A Connecticut Yankee in King Arthur's Court

By Mark Twain | Go to book overview
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CHAPTER XXXIV
THE YANKEE AND THE KING SOLD AS SLAVES

W ELL, what had I better do? Nothing in a hurry, sure. I must get up a diversion; anything to employ me while I could think, and while these poor fellows could have a chance to come to life again. There sat Marco, petrified in the act of trying to get the hang of his miller-gun--turned to stone, just in the attitude he was in when my pile-driver fell, the toy still gripped in his unconscious fingers. So I took it from him and proposed to explain its mystery. Mystery! a simple little thing like that; and yet it was mysterious enough, for that race and that age.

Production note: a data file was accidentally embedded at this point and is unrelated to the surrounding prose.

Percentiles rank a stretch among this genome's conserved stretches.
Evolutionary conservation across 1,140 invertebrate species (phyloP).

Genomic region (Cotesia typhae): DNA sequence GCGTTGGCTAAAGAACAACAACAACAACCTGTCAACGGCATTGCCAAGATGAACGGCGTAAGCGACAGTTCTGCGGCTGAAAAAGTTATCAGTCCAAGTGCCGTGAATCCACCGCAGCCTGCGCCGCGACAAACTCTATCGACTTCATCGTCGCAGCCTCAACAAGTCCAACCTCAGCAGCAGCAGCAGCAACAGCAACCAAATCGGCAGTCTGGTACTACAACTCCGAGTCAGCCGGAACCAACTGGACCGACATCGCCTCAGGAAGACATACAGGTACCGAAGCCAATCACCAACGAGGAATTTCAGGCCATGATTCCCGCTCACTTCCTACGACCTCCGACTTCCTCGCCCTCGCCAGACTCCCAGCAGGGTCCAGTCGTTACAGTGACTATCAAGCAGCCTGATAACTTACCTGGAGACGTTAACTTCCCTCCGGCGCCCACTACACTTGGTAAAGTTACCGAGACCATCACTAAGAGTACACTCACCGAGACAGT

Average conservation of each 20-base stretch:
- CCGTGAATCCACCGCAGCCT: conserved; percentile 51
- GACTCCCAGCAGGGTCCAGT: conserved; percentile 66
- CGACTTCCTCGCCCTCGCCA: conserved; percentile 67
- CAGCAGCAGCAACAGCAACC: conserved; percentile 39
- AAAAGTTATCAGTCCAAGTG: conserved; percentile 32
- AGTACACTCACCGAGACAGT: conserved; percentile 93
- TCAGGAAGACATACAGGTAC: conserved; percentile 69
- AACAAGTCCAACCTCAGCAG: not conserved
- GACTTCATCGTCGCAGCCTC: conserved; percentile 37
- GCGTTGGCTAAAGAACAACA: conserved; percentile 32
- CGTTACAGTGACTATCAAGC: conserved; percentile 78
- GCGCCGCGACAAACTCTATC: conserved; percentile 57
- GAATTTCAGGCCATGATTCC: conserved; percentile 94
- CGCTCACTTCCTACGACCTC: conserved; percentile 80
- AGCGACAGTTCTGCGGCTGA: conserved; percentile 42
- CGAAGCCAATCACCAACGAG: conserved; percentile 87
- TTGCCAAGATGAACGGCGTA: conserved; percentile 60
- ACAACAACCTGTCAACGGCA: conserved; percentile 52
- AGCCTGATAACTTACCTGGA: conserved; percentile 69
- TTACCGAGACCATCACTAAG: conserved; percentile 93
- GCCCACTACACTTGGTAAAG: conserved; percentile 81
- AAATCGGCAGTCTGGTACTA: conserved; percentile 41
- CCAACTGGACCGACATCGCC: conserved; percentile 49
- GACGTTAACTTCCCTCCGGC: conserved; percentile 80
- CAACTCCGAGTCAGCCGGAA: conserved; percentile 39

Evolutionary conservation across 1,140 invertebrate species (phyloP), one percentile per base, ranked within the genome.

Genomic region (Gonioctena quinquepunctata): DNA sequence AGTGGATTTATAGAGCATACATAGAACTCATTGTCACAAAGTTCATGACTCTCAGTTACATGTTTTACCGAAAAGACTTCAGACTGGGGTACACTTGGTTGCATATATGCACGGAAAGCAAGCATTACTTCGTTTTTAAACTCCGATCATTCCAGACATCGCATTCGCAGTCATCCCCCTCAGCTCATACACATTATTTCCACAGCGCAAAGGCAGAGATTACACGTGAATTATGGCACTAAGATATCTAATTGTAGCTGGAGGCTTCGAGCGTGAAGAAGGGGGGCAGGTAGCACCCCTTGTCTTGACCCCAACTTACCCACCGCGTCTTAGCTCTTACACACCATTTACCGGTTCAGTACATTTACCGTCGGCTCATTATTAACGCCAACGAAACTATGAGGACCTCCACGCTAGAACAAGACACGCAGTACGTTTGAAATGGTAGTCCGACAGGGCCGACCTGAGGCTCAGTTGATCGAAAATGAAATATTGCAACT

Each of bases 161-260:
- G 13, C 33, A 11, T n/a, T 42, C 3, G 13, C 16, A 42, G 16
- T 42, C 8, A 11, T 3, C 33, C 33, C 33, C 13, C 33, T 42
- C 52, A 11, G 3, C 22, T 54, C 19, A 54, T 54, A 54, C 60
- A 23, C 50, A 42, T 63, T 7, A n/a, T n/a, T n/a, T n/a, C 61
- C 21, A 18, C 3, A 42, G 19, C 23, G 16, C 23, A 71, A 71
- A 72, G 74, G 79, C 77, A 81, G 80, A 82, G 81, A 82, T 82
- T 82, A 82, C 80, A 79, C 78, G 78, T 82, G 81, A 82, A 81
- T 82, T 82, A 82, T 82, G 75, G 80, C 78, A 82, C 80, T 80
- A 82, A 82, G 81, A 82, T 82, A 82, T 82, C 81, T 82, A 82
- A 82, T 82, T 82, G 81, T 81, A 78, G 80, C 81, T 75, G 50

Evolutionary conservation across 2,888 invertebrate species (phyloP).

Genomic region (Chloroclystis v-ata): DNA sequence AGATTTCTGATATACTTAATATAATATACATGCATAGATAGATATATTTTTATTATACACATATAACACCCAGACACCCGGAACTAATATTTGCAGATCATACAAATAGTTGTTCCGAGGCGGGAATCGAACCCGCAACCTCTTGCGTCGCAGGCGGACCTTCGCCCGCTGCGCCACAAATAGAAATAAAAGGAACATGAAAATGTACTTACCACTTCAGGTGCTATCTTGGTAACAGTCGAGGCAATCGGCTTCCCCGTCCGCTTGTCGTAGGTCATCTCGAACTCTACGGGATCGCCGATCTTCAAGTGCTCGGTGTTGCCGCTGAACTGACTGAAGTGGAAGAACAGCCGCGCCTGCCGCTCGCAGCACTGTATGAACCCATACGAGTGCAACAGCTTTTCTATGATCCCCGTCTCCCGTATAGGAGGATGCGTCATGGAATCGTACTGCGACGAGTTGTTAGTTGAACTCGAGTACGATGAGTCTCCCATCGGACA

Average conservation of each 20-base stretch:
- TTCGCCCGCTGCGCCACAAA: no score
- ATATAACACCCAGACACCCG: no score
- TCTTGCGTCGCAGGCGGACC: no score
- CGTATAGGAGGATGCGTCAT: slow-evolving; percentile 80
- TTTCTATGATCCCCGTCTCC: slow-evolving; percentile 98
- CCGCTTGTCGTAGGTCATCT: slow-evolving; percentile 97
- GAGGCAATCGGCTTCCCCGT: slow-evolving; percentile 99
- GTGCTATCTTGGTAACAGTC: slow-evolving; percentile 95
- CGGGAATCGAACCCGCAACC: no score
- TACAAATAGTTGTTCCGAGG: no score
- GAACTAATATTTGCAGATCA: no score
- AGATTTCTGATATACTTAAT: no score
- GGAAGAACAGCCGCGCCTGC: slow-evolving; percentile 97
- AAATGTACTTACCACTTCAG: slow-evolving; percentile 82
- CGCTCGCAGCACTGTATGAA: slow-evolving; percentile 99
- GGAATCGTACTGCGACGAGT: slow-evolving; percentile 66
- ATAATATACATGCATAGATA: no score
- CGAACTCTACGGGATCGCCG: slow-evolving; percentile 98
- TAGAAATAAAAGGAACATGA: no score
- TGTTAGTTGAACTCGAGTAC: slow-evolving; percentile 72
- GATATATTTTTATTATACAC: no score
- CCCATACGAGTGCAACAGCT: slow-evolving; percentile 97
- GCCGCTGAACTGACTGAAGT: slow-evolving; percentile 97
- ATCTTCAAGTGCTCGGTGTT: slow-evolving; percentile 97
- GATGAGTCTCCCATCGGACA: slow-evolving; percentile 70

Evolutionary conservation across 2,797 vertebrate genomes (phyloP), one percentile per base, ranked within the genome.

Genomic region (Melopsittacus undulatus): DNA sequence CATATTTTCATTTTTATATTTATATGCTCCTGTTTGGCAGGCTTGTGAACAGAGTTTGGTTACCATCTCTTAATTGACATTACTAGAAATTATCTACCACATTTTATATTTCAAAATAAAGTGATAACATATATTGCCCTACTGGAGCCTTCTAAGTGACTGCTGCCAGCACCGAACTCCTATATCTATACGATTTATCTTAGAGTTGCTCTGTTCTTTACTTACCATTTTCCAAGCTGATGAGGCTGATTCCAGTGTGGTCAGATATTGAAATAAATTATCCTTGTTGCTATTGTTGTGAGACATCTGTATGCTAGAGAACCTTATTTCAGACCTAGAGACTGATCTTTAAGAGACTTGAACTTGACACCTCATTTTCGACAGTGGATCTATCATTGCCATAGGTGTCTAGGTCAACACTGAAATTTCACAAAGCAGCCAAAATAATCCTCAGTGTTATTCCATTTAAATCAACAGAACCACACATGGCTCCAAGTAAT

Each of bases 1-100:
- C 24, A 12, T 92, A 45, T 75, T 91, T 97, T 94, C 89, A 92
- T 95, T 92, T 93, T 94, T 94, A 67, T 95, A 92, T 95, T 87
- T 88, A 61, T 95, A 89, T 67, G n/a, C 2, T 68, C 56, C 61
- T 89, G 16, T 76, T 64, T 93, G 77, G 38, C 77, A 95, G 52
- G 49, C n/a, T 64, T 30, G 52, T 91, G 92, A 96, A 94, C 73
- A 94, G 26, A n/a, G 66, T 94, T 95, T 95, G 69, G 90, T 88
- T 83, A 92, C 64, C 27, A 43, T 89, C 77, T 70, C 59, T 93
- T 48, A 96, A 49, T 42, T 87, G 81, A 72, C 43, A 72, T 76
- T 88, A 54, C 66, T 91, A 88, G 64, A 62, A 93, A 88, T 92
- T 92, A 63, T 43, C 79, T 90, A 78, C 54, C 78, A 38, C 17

I never saw such an awkward people, with machinery; you see, they were totally unused to it. The miller-gun was a little double-barreled tube of toughened glass, with a neat little trick of a spring to it, which upon pressure would let a shot escape. But the shot wouldn't hurt anybody, it would only drop into your hand. In the gun were two sizes-- wee mustard-seed shot, and another sort that were several times larger. They were money. The mustard-seed shot represented milrays, the larger ones mills. So the gun was a purse; and very handy, too; you could pay out money in the dark with it,

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